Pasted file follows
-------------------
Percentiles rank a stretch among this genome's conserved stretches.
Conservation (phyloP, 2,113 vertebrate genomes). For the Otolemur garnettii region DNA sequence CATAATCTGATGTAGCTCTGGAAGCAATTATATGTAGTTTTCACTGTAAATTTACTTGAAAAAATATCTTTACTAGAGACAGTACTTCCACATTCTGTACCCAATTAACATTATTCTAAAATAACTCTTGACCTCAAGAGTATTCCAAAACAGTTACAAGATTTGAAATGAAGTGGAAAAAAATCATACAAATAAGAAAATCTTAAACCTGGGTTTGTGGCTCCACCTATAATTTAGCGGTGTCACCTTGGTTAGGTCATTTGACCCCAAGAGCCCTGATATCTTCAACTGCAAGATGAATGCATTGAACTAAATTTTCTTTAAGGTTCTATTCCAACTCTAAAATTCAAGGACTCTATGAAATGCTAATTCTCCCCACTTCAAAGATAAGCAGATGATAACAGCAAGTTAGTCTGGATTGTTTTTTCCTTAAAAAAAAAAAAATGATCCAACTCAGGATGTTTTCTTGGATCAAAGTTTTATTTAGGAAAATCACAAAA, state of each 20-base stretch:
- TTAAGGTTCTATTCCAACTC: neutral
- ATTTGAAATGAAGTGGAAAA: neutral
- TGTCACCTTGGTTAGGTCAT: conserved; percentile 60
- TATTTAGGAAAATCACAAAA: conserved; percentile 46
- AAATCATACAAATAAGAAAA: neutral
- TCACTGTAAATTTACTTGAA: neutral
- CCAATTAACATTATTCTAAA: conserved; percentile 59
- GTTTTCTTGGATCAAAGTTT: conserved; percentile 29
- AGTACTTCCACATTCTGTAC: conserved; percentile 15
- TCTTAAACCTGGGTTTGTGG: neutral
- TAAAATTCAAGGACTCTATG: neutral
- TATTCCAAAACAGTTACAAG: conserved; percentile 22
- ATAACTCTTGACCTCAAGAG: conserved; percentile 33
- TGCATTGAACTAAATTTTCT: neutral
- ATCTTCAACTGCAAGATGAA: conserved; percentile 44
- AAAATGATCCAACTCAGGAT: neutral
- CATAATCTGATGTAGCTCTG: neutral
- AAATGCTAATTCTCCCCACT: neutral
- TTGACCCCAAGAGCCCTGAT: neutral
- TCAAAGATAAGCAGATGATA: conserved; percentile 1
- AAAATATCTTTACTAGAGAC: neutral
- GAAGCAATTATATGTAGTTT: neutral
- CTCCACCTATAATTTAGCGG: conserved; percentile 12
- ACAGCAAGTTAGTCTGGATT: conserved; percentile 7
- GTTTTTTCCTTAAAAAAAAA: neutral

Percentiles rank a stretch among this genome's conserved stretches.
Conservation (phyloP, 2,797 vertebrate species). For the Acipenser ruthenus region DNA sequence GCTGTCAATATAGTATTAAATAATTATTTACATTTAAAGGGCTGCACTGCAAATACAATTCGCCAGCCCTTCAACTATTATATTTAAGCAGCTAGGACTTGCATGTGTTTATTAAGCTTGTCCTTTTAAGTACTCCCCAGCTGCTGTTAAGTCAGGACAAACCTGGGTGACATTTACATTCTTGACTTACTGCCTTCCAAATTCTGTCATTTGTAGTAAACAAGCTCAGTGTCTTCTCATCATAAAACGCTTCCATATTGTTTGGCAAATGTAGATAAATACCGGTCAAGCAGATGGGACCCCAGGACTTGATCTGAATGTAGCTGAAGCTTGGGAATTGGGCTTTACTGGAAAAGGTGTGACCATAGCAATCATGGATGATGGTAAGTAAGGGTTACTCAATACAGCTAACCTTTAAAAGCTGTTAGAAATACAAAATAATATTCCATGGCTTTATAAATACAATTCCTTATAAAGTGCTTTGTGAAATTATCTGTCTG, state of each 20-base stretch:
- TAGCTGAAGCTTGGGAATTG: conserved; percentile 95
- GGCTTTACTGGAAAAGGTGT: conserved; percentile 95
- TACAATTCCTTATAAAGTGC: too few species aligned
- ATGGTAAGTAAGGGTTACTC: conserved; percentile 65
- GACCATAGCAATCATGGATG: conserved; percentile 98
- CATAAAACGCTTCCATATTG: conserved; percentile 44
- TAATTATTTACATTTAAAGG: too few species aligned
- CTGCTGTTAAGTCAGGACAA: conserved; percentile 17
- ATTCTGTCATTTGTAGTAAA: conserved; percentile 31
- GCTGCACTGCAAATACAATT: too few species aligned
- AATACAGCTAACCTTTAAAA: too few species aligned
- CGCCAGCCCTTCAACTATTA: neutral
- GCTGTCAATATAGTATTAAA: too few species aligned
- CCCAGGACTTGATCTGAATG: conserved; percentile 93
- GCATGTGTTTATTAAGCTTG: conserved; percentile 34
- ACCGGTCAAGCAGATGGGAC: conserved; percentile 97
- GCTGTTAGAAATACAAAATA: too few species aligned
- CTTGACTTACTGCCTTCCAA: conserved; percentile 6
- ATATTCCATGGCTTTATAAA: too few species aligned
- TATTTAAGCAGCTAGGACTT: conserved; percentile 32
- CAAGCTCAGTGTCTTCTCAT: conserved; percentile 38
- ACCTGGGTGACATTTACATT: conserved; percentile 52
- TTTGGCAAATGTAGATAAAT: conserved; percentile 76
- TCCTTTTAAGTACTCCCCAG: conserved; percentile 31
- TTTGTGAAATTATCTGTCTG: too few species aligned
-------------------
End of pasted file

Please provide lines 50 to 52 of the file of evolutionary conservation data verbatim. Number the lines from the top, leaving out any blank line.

- CAAGCTCAGTGTCTTCTCAT: conserved; percentile 38
- ACCTGGGTGACATTTACATT: conserved; percentile 52
- TTTGGCAAATGTAGATAAAT: conserved; percentile 76